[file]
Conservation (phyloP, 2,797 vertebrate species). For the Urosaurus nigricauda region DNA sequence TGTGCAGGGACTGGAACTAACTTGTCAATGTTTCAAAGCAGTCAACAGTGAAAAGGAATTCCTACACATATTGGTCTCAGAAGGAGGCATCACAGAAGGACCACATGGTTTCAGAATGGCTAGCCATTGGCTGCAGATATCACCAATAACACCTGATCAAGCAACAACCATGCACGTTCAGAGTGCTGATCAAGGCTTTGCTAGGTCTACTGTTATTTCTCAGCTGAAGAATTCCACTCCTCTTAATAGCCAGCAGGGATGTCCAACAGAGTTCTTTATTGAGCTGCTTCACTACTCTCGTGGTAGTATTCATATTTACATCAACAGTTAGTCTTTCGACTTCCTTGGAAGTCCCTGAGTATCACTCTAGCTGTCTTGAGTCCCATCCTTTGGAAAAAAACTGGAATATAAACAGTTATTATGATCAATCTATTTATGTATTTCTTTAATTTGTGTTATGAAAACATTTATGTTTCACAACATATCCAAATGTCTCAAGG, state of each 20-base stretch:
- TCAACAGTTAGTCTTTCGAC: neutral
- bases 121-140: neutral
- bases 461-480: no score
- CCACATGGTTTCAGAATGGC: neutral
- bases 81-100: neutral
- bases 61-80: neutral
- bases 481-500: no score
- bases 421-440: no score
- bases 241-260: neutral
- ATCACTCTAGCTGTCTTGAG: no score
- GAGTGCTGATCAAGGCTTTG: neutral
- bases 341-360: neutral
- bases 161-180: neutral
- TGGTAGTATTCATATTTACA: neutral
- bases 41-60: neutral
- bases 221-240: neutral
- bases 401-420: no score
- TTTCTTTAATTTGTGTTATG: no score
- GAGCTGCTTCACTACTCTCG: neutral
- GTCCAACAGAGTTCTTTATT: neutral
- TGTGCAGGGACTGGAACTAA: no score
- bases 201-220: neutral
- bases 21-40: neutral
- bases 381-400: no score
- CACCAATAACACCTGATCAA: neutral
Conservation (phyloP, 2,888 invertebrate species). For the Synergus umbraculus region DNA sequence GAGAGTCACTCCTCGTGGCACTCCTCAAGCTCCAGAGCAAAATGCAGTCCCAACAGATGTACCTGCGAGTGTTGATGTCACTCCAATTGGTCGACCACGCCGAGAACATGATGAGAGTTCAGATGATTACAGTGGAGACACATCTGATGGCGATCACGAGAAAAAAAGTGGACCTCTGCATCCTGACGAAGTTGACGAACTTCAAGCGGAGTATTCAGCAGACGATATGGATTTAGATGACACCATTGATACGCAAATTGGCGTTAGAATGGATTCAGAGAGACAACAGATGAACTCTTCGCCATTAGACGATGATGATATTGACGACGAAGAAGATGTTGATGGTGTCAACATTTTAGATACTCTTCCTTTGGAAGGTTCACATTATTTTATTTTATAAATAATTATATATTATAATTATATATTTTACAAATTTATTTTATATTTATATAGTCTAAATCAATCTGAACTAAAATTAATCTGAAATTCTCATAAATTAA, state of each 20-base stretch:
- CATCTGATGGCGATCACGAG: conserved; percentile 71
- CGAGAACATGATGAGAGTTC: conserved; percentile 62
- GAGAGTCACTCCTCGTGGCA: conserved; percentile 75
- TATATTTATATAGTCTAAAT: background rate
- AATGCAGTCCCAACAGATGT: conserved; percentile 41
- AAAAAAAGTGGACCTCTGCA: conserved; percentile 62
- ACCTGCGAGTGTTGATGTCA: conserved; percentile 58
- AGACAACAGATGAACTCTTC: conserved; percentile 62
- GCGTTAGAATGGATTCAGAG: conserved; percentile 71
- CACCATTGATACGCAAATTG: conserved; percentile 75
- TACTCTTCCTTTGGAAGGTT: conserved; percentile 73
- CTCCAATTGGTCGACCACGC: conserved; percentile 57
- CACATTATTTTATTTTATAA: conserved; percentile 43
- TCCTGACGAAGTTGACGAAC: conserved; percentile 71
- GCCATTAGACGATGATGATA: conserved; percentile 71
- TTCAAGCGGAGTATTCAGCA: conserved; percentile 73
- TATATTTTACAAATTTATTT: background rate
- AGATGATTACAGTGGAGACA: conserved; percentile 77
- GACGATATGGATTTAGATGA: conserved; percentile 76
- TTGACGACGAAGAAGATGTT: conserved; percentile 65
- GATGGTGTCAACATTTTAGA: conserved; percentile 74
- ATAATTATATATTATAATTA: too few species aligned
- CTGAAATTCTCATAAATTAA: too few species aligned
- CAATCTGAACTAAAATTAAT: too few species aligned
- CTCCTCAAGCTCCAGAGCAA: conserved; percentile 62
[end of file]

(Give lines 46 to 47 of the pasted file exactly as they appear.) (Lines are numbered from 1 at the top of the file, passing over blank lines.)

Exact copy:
- GACGATATGGATTTAGATGA: conserved; percentile 76
- TTGACGACGAAGAAGATGTT: conserved; percentile 65